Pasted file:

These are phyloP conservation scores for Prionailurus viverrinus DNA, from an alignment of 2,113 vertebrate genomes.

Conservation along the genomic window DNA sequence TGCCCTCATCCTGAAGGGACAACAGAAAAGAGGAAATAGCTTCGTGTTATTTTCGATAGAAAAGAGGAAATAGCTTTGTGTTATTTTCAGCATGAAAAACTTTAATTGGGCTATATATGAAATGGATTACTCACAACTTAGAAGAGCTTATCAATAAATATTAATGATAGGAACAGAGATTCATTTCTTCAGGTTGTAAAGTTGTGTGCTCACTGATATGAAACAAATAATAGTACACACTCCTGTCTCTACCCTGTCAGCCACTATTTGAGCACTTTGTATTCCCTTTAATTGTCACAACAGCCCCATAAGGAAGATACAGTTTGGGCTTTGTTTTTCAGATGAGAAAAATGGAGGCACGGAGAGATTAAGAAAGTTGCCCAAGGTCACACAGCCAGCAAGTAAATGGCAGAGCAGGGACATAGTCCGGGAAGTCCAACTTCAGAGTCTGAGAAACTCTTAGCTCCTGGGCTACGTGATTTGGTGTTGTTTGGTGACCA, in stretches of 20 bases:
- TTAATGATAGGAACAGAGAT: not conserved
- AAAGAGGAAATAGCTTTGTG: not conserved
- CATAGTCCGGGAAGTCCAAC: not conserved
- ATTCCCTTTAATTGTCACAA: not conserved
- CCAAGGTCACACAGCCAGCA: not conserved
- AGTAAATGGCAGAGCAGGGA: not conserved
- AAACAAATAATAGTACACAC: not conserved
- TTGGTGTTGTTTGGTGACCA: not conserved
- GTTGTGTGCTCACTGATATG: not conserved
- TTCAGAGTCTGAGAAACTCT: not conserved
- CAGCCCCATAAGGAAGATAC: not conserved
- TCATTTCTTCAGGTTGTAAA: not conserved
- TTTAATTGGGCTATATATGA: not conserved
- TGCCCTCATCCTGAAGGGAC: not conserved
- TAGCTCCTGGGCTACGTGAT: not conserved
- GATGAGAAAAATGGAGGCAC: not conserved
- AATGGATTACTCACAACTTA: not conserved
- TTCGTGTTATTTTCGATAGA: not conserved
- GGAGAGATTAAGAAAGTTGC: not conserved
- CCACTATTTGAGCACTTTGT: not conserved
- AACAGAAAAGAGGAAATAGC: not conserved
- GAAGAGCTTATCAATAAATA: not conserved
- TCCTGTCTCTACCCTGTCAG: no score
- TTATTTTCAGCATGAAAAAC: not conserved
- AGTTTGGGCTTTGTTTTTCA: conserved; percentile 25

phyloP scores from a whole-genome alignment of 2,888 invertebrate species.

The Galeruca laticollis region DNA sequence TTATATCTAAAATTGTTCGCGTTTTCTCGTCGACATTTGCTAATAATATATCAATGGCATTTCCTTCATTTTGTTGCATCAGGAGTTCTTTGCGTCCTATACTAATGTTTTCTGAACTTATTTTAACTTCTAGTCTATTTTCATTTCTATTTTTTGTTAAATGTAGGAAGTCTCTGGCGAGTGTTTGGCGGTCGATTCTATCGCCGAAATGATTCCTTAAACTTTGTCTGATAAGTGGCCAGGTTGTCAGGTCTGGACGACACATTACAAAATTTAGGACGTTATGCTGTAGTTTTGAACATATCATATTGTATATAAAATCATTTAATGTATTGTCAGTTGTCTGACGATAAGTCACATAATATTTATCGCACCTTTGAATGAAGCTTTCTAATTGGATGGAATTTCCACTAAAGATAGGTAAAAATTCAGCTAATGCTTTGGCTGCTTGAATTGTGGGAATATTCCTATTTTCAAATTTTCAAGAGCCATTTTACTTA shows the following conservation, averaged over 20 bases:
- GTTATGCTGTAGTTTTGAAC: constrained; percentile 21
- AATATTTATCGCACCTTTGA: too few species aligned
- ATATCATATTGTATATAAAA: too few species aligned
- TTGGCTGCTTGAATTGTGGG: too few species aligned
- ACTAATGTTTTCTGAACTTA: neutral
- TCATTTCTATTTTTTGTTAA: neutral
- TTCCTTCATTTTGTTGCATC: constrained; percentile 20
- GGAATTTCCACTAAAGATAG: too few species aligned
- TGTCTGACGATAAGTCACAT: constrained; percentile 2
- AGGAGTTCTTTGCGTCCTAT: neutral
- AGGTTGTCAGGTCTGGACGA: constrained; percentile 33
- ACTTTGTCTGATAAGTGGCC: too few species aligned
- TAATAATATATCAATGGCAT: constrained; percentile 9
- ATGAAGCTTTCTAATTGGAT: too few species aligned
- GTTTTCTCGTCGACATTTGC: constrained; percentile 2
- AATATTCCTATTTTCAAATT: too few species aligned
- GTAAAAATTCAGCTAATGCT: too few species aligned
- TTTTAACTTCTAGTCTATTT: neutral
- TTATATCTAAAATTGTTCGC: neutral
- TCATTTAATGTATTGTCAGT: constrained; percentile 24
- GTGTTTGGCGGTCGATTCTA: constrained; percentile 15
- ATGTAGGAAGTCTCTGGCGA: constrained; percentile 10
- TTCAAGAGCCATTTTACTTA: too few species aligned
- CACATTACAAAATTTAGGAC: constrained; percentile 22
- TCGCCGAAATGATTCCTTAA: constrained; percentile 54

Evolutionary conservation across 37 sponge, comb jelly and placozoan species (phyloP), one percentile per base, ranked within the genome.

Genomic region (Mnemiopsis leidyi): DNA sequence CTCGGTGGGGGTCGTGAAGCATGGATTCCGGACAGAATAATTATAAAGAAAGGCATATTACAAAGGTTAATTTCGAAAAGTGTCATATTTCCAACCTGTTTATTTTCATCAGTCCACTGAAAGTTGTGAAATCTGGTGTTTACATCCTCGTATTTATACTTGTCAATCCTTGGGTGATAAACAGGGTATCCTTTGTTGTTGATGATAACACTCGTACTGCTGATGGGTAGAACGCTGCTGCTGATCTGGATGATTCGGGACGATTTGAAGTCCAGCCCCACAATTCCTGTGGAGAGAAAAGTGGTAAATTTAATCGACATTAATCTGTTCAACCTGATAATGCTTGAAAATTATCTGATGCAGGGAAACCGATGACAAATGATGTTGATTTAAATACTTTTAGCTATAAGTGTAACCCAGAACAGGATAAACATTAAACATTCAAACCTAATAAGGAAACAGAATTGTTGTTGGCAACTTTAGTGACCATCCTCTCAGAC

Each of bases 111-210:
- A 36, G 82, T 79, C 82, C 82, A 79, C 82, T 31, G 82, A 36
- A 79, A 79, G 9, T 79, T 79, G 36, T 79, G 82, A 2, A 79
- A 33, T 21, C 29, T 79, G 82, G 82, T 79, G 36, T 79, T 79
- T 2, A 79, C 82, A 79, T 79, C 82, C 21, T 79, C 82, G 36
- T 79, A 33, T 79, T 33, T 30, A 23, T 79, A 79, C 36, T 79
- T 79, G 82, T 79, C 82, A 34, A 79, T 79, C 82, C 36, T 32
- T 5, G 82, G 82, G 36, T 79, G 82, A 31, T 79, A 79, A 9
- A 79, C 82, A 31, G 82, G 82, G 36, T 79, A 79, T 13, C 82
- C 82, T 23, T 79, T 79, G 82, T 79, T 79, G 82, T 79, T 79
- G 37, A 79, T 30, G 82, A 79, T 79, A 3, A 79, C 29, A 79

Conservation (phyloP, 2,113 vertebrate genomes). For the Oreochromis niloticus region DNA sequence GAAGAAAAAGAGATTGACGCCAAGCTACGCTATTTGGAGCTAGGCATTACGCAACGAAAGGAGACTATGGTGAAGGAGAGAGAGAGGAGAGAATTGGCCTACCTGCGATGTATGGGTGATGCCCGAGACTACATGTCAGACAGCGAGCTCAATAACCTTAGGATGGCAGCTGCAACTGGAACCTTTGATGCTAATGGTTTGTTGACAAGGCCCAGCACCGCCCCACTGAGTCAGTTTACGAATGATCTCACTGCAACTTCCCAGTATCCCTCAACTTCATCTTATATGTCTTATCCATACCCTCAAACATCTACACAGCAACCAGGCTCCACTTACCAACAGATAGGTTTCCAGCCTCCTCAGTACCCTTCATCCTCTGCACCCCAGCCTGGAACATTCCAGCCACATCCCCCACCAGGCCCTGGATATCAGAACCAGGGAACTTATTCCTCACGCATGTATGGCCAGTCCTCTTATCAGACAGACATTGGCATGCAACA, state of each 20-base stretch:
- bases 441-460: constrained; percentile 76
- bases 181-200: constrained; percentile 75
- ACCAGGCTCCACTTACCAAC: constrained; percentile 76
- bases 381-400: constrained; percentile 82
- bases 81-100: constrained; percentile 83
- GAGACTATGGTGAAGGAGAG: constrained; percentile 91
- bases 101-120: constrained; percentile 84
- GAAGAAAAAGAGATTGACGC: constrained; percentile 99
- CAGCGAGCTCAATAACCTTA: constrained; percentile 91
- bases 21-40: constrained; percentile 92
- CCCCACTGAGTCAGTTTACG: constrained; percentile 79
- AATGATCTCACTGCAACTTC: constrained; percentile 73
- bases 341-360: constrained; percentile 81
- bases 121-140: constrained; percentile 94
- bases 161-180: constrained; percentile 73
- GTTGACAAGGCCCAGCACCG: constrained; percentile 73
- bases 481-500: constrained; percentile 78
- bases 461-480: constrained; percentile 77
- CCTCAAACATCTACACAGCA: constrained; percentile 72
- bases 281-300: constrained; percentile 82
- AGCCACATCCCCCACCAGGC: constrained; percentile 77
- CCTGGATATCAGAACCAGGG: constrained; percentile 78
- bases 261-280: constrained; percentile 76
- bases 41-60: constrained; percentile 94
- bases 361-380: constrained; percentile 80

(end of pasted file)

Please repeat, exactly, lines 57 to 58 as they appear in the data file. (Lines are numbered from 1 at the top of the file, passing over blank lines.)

Each of bases 111-210:
- A 36, G 82, T 79, C 82, C 82, A 79, C 82, T 31, G 82, A 36